I wasn’t expecting much. A few RVers had told me there was “nothing out there except illegals” and there were plenty of better places in Arizona to boondock. But, Ajo was only 2 hours from Tucson and I’d never been there before, so I decided to make it my weekend destination. Perhaps those RVers were discouraging me because they didn’t want me to know the secret….that sleepy little Ajo, that seems to be miles from anything, is actually a wonderful place to spend a weekend or an entire season.
I got delayed leaving Tucson and didn’t make it to Darby Wells Road until just past sunset, so I had to pick a spot fast before total darkness set in. Luckily, there was a nice spot about a mile and a half from the highway that was relatively level, and still got pretty good Verizon reception. The next morning I awoke to discover an old faded “No Trespassing” sign right behind my rig….oops!
But I decided to stay put and no one ever kicked me out. The BLM land area here is fairly good sized but much less populated than other BLM areas around Quartzsite or Yuma. You still can have the comfort of a distant neighbor in sight range, but don’t need to park so close that you hear them. This was my only neighbor for the weekend:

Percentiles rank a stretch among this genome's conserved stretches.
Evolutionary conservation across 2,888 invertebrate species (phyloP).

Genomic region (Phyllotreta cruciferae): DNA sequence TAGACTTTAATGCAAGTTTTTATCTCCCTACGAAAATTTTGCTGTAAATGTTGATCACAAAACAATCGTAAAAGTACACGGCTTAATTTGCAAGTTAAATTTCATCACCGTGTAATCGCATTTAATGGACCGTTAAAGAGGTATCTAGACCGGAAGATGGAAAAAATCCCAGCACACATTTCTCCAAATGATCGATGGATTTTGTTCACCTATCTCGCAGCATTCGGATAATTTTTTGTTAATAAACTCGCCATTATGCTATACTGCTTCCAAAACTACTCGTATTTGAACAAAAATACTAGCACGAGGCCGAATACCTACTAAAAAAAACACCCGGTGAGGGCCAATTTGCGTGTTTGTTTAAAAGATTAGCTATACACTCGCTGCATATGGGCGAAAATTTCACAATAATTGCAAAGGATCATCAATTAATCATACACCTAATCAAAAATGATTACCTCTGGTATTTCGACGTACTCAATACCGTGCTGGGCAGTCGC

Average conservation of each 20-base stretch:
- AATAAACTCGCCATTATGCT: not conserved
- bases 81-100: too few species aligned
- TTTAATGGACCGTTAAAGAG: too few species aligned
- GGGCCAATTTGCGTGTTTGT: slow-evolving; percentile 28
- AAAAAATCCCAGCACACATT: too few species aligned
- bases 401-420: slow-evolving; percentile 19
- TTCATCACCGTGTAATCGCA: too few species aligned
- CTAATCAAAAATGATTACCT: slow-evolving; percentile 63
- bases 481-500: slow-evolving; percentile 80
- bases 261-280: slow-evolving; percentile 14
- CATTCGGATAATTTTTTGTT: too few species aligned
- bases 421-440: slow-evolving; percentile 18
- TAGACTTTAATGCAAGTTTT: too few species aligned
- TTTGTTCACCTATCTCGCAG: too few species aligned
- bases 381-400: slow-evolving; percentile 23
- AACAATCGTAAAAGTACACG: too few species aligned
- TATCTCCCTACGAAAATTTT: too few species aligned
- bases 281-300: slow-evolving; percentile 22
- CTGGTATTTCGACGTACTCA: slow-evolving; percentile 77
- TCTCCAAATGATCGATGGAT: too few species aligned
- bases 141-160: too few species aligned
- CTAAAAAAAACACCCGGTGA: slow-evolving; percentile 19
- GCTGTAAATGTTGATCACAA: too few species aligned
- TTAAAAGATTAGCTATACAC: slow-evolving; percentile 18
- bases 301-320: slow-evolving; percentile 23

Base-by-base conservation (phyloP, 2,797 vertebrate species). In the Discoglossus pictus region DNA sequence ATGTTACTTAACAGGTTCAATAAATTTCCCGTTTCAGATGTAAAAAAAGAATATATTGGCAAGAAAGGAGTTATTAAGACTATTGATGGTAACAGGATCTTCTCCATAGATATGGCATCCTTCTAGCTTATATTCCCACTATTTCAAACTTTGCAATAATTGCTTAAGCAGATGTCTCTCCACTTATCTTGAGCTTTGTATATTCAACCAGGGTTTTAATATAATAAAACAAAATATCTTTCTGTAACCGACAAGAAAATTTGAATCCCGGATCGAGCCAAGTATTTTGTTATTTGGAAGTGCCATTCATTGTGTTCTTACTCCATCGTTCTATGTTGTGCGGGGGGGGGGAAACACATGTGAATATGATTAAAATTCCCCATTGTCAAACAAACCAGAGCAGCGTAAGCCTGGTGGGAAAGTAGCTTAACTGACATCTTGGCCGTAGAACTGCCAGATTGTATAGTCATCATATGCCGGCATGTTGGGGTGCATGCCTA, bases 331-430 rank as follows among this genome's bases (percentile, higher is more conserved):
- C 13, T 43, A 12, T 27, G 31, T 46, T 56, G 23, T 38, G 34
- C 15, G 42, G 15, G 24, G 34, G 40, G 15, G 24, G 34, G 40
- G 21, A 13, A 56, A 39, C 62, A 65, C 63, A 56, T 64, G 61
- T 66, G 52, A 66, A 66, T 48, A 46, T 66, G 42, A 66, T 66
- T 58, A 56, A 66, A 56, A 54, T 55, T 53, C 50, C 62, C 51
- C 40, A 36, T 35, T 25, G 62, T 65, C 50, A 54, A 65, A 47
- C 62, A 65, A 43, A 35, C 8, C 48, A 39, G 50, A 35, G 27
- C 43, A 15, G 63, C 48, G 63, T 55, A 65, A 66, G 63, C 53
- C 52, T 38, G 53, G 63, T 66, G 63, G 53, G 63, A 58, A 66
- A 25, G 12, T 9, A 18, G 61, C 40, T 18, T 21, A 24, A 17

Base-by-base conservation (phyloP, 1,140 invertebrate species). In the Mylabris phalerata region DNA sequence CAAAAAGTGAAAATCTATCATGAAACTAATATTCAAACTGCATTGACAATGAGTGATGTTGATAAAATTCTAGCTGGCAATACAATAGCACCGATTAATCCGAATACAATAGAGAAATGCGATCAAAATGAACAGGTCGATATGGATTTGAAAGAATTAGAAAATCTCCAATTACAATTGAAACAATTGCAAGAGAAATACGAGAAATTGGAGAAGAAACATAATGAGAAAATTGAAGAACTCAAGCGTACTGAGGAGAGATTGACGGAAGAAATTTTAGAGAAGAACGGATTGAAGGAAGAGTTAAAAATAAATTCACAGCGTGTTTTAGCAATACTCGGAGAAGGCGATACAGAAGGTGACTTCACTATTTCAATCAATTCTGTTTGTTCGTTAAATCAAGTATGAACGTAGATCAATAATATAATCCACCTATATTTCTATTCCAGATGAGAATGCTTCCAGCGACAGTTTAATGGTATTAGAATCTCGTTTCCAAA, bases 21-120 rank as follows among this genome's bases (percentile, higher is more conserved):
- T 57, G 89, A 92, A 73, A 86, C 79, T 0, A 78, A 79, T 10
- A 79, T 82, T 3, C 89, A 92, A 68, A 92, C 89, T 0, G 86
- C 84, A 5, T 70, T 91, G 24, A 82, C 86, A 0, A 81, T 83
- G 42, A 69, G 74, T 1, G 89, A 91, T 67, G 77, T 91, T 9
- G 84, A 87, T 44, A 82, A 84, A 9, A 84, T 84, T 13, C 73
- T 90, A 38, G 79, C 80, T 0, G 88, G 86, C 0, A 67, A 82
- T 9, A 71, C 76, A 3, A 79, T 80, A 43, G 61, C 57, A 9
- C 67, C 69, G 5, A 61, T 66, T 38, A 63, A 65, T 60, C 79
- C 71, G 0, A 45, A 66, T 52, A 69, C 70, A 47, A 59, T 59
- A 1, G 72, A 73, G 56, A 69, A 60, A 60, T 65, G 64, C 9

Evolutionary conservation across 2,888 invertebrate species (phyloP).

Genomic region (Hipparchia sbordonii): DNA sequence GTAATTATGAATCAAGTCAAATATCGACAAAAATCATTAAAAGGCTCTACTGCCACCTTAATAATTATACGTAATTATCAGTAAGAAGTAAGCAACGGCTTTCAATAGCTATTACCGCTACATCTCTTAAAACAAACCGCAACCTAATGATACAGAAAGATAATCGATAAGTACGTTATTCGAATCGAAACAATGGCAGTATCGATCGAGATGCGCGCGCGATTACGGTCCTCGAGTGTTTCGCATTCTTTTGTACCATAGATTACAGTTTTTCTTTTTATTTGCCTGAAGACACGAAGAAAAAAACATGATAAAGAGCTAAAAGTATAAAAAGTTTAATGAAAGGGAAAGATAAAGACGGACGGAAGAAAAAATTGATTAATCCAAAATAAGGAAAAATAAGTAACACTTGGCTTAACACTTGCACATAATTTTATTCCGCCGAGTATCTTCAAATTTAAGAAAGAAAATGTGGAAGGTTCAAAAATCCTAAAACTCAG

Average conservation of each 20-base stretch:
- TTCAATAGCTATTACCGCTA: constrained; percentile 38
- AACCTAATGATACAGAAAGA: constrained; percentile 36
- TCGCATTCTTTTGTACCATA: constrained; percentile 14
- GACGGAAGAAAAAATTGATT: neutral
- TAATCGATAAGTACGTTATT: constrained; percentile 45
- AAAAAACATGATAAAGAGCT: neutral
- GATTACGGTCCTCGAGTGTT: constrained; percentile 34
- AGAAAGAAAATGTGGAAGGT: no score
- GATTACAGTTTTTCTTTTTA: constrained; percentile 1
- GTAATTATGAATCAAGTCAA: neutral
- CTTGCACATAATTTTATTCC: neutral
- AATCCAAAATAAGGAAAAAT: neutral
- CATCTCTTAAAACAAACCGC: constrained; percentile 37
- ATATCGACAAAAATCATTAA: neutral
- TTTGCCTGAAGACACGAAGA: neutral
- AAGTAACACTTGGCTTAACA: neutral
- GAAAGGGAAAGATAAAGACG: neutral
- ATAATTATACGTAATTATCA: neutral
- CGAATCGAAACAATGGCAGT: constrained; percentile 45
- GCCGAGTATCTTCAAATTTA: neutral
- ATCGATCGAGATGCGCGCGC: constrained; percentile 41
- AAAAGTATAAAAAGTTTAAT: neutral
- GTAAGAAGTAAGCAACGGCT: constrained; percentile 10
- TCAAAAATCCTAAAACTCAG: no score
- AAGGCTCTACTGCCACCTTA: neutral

It was about a 6-mile drive into town, and Ajo was a bit bigger and more interesting than I thought it would be. There were all the basic conveniences for a boondocker—water, fuel, food, laundry, dump facilities at a couple of in-town RV parks, as well as a really pretty little town square surrounded by palm trees, a couple of scenic churches, and an arched plaza with an old railroad station. Remnants of bygone mining opulence, but the town still seems to fight hard to keep it maintained. The rest of the town is not nearly as pretty—mainly a number of tiny homes on dusty dirt lots (many, with their fair share of old appliances and old vehicles cluttered about). But still, I really liked this town’s low-key, “accept you for what you are” vibe!
I really loved this mural covering the town newpaper’s building—it made a musical staff out of the utility lines running alongside. So creative!
I discovered some very scenic dirt roads and 4WD trails in the area. Took one of them 20 miles down into Organ Pipe Cactus National Monument to visit the old Bates Well ranch. Not too many visitors make it out there (as there’s no access to it from the main part of the park except to hike a few dozen miles)!
But I enjoyed the 4WD trails and desert at the BLM area the best. Every bit as pretty as the National Monument in my opinion (and Millie seemed to approve as well)!
It was just amazing how quiet and still it was to camp there. Absolutely zero sound except for an occasional bird chirping or bee buzzing. The skies, of course, were most amazing at sunrise and sunset: